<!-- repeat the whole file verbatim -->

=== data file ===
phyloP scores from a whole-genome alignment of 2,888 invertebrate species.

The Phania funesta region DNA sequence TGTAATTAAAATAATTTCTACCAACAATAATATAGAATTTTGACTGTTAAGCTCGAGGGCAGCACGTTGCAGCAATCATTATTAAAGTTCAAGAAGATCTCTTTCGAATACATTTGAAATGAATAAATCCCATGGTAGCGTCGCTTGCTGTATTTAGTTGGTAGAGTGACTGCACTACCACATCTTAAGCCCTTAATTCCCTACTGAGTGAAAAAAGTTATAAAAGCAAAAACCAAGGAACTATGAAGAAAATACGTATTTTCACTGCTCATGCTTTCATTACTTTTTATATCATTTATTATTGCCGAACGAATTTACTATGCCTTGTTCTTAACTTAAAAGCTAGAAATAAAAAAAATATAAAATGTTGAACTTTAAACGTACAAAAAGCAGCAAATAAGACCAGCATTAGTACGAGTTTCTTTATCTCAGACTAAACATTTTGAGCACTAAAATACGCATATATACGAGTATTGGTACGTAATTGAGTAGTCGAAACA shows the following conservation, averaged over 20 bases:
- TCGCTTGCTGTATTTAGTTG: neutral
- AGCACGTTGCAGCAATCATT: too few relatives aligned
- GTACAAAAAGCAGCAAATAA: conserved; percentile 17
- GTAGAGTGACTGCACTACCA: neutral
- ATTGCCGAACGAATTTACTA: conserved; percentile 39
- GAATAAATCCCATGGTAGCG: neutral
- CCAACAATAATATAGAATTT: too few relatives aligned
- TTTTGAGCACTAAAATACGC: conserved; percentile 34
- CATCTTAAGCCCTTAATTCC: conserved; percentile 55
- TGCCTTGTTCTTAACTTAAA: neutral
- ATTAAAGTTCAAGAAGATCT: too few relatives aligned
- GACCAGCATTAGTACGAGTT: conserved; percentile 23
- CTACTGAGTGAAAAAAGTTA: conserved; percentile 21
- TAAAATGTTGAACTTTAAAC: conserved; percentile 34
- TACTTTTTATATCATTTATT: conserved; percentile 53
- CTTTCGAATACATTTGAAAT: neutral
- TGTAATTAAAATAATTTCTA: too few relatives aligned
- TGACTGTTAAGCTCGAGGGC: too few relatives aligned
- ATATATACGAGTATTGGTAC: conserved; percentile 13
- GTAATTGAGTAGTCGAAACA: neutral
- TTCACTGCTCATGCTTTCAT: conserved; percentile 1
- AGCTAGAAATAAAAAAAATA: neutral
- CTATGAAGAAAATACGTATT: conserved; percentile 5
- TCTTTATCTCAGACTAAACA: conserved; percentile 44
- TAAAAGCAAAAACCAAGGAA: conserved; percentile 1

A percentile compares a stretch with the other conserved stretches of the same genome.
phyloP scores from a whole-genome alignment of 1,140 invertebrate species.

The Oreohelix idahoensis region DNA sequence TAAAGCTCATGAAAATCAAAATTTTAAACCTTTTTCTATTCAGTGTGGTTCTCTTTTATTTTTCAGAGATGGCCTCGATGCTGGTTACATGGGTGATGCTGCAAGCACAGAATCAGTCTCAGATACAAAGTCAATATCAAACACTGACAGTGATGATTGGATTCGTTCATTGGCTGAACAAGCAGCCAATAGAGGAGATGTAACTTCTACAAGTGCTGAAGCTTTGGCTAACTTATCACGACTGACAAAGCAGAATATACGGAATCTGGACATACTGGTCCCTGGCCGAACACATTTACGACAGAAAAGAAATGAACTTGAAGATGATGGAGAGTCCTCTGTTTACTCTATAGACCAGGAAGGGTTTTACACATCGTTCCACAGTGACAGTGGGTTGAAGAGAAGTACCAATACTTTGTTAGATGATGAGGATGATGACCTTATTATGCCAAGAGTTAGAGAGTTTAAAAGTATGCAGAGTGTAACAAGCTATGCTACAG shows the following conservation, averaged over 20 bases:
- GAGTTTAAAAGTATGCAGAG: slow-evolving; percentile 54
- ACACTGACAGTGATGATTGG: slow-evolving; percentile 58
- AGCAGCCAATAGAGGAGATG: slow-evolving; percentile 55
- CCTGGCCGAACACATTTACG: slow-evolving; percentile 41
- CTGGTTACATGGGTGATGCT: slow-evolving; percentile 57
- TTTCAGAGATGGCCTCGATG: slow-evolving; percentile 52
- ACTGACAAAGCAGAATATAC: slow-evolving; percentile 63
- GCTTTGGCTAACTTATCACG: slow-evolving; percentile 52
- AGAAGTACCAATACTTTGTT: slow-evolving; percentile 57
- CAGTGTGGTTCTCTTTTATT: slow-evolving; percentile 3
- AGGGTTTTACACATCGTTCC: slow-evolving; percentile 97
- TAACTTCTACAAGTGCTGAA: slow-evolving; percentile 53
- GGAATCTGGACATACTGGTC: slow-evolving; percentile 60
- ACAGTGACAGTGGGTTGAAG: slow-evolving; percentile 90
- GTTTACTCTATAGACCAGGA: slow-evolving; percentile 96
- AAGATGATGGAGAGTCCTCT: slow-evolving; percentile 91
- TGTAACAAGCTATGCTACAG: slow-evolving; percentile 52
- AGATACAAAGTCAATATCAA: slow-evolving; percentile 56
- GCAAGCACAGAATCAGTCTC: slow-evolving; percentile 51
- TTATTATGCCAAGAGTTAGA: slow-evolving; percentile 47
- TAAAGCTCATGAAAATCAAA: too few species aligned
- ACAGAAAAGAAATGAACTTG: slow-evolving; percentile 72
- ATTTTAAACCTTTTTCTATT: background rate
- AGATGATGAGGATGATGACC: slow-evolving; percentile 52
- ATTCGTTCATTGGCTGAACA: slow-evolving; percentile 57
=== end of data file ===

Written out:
phyloP scores from a whole-genome alignment of 2,888 invertebrate species.

The Phania funesta region DNA sequence TGTAATTAAAATAATTTCTACCAACAATAATATAGAATTTTGACTGTTAAGCTCGAGGGCAGCACGTTGCAGCAATCATTATTAAAGTTCAAGAAGATCTCTTTCGAATACATTTGAAATGAATAAATCCCATGGTAGCGTCGCTTGCTGTATTTAGTTGGTAGAGTGACTGCACTACCACATCTTAAGCCCTTAATTCCCTACTGAGTGAAAAAAGTTATAAAAGCAAAAACCAAGGAACTATGAAGAAAATACGTATTTTCACTGCTCATGCTTTCATTACTTTTTATATCATTTATTATTGCCGAACGAATTTACTATGCCTTGTTCTTAACTTAAAAGCTAGAAATAAAAAAAATATAAAATGTTGAACTTTAAACGTACAAAAAGCAGCAAATAAGACCAGCATTAGTACGAGTTTCTTTATCTCAGACTAAACATTTTGAGCACTAAAATACGCATATATACGAGTATTGGTACGTAATTGAGTAGTCGAAACA shows the following conservation, averaged over 20 bases:
- TCGCTTGCTGTATTTAGTTG: neutral
- AGCACGTTGCAGCAATCATT: too few relatives aligned
- GTACAAAAAGCAGCAAATAA: conserved; percentile 17
- GTAGAGTGACTGCACTACCA: neutral
- ATTGCCGAACGAATTTACTA: conserved; percentile 39
- GAATAAATCCCATGGTAGCG: neutral
- CCAACAATAATATAGAATTT: too few relatives aligned
- TTTTGAGCACTAAAATACGC: conserved; percentile 34
- CATCTTAAGCCCTTAATTCC: conserved; percentile 55
- TGCCTTGTTCTTAACTTAAA: neutral
- ATTAAAGTTCAAGAAGATCT: too few relatives aligned
- GACCAGCATTAGTACGAGTT: conserved; percentile 23
- CTACTGAGTGAAAAAAGTTA: conserved; percentile 21
- TAAAATGTTGAACTTTAAAC: conserved; percentile 34
- TACTTTTTATATCATTTATT: conserved; percentile 53
- CTTTCGAATACATTTGAAAT: neutral
- TGTAATTAAAATAATTTCTA: too few relatives aligned
- TGACTGTTAAGCTCGAGGGC: too few relatives aligned
- ATATATACGAGTATTGGTAC: conserved; percentile 13
- GTAATTGAGTAGTCGAAACA: neutral
- TTCACTGCTCATGCTTTCAT: conserved; percentile 1
- AGCTAGAAATAAAAAAAATA: neutral
- CTATGAAGAAAATACGTATT: conserved; percentile 5
- TCTTTATCTCAGACTAAACA: conserved; percentile 44
- TAAAAGCAAAAACCAAGGAA: conserved; percentile 1

A percentile compares a stretch with the other conserved stretches of the same genome.
phyloP scores from a whole-genome alignment of 1,140 invertebrate species.

The Oreohelix idahoensis region DNA sequence TAAAGCTCATGAAAATCAAAATTTTAAACCTTTTTCTATTCAGTGTGGTTCTCTTTTATTTTTCAGAGATGGCCTCGATGCTGGTTACATGGGTGATGCTGCAAGCACAGAATCAGTCTCAGATACAAAGTCAATATCAAACACTGACAGTGATGATTGGATTCGTTCATTGGCTGAACAAGCAGCCAATAGAGGAGATGTAACTTCTACAAGTGCTGAAGCTTTGGCTAACTTATCACGACTGACAAAGCAGAATATACGGAATCTGGACATACTGGTCCCTGGCCGAACACATTTACGACAGAAAAGAAATGAACTTGAAGATGATGGAGAGTCCTCTGTTTACTCTATAGACCAGGAAGGGTTTTACACATCGTTCCACAGTGACAGTGGGTTGAAGAGAAGTACCAATACTTTGTTAGATGATGAGGATGATGACCTTATTATGCCAAGAGTTAGAGAGTTTAAAAGTATGCAGAGTGTAACAAGCTATGCTACAG shows the following conservation, averaged over 20 bases:
- GAGTTTAAAAGTATGCAGAG: slow-evolving; percentile 54
- ACACTGACAGTGATGATTGG: slow-evolving; percentile 58
- AGCAGCCAATAGAGGAGATG: slow-evolving; percentile 55
- CCTGGCCGAACACATTTACG: slow-evolving; percentile 41
- CTGGTTACATGGGTGATGCT: slow-evolving; percentile 57
- TTTCAGAGATGGCCTCGATG: slow-evolving; percentile 52
- ACTGACAAAGCAGAATATAC: slow-evolving; percentile 63
- GCTTTGGCTAACTTATCACG: slow-evolving; percentile 52
- AGAAGTACCAATACTTTGTT: slow-evolving; percentile 57
- CAGTGTGGTTCTCTTTTATT: slow-evolving; percentile 3
- AGGGTTTTACACATCGTTCC: slow-evolving; percentile 97
- TAACTTCTACAAGTGCTGAA: slow-evolving; percentile 53
- GGAATCTGGACATACTGGTC: slow-evolving; percentile 60
- ACAGTGACAGTGGGTTGAAG: slow-evolving; percentile 90
- GTTTACTCTATAGACCAGGA: slow-evolving; percentile 96
- AAGATGATGGAGAGTCCTCT: slow-evolving; percentile 91
- TGTAACAAGCTATGCTACAG: slow-evolving; percentile 52
- AGATACAAAGTCAATATCAA: slow-evolving; percentile 56
- GCAAGCACAGAATCAGTCTC: slow-evolving; percentile 51
- TTATTATGCCAAGAGTTAGA: slow-evolving; percentile 47
- TAAAGCTCATGAAAATCAAA: too few species aligned
- ACAGAAAAGAAATGAACTTG: slow-evolving; percentile 72
- ATTTTAAACCTTTTTCTATT: background rate
- AGATGATGAGGATGATGACC: slow-evolving; percentile 52
- ATTCGTTCATTGGCTGAACA: slow-evolving; percentile 57